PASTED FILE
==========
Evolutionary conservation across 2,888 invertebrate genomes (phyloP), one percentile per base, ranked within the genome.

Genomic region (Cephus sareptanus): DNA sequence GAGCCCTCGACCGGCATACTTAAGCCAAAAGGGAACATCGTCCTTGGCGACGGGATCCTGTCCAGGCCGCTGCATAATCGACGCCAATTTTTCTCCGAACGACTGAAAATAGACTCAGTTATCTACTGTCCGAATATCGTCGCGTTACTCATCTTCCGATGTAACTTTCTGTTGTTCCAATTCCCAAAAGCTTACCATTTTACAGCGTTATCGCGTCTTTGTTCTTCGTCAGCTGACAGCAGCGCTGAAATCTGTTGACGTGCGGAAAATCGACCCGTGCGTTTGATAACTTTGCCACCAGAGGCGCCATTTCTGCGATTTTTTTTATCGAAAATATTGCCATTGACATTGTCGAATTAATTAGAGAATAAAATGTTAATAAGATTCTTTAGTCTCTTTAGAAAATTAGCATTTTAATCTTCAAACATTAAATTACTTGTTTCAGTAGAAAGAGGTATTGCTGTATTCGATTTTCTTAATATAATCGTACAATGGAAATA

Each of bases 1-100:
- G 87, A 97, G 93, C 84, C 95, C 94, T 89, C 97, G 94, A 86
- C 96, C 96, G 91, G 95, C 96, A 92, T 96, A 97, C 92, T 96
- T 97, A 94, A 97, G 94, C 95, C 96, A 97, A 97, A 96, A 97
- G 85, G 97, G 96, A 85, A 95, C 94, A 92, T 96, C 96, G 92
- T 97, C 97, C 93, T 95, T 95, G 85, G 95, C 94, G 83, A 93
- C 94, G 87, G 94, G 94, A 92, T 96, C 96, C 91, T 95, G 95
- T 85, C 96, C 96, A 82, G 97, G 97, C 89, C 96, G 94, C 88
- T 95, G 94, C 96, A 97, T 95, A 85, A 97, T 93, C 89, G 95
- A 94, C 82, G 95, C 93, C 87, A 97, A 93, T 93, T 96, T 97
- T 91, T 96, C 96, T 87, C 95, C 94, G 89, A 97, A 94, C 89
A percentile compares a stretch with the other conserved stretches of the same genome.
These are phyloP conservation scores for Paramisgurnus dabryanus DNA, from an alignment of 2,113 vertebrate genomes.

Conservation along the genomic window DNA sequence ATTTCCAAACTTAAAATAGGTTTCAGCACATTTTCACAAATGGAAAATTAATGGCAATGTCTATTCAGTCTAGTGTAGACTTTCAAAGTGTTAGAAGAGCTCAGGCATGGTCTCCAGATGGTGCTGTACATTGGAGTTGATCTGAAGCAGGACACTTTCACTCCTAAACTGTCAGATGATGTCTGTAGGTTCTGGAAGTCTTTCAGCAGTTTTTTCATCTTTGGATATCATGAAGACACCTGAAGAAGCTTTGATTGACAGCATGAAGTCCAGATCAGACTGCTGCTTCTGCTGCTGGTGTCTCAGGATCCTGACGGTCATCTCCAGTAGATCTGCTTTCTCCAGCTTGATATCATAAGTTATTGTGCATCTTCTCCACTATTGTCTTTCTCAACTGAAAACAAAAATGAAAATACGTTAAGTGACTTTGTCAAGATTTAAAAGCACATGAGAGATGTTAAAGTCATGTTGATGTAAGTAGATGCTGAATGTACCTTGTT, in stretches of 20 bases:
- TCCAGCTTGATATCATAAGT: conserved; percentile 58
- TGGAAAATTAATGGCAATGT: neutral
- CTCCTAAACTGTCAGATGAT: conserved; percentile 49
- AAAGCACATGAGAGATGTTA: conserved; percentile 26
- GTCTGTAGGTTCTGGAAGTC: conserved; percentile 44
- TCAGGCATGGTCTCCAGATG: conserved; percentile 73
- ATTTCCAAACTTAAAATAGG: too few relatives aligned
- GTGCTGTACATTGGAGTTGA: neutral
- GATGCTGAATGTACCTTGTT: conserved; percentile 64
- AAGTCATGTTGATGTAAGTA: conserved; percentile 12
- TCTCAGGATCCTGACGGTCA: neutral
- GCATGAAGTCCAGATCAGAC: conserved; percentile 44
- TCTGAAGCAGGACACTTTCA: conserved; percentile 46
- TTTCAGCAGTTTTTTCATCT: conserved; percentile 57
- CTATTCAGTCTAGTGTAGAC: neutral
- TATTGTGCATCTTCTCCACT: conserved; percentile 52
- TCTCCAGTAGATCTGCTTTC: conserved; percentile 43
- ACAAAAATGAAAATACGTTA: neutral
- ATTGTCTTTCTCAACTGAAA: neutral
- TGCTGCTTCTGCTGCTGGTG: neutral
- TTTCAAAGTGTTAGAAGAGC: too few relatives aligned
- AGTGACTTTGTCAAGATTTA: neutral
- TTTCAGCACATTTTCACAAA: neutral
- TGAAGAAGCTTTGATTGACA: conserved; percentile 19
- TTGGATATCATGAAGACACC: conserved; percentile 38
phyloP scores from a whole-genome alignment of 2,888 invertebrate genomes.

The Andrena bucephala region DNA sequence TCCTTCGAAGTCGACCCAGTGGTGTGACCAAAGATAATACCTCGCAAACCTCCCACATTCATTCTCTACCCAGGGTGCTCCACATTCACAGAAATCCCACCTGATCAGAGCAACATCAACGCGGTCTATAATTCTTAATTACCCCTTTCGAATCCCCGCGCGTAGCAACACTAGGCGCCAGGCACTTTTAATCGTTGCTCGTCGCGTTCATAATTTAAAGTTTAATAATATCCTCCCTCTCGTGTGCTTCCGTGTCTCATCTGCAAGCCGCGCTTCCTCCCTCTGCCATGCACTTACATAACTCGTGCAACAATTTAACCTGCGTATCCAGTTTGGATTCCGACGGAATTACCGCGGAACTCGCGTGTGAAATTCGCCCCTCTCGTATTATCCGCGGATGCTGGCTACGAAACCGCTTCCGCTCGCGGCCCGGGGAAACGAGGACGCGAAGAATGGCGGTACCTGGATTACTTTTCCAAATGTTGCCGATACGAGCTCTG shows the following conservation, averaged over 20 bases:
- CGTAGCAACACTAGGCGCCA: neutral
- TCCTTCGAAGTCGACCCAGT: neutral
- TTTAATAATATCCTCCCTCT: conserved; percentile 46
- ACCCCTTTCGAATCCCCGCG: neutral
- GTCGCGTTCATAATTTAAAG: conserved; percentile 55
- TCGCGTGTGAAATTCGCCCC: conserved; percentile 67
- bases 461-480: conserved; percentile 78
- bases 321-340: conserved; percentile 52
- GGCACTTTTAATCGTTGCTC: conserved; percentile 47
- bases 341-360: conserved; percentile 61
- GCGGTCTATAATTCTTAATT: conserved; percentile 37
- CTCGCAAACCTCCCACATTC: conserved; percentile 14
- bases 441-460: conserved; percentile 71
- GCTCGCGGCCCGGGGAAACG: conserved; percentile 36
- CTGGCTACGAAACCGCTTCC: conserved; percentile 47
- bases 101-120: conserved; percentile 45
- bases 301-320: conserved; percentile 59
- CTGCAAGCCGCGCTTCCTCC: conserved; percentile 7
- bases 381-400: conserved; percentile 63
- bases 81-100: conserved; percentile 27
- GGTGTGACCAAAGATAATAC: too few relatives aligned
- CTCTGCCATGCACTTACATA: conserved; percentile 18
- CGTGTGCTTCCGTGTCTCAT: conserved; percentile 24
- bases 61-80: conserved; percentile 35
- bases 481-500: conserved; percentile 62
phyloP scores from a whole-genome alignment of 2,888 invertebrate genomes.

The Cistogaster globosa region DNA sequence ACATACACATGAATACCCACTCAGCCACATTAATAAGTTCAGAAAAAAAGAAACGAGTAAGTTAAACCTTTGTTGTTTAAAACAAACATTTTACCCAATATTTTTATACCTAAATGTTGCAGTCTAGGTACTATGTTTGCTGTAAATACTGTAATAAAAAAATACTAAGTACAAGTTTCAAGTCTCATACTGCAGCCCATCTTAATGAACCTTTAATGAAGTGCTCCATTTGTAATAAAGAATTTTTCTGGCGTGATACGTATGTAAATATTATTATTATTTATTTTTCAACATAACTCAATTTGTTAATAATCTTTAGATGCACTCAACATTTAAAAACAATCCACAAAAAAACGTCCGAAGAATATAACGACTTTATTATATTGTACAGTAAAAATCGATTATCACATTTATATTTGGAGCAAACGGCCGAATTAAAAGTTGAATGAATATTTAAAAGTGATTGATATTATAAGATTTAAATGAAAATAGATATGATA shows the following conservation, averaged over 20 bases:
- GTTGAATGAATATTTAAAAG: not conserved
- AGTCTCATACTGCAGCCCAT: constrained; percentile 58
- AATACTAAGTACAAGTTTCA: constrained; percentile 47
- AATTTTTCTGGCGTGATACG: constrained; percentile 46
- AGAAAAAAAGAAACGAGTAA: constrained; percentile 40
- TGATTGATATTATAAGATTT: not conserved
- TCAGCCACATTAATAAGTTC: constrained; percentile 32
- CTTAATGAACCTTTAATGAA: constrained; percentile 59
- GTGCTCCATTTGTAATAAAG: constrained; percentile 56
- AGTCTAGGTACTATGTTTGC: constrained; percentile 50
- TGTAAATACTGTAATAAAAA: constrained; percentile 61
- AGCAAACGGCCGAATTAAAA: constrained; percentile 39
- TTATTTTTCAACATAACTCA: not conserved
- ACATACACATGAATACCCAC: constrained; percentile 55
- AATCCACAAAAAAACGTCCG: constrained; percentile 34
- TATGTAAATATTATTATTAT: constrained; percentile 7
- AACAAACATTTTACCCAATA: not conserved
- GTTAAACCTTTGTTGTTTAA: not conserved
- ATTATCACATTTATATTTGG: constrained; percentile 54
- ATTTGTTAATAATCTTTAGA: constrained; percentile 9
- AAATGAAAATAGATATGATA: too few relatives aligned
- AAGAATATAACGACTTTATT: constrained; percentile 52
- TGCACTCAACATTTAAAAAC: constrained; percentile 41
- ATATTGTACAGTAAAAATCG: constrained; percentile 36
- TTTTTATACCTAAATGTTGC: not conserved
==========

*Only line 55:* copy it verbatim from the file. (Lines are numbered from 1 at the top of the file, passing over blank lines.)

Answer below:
- CTCGCAAACCTCCCACATTC: conserved; percentile 14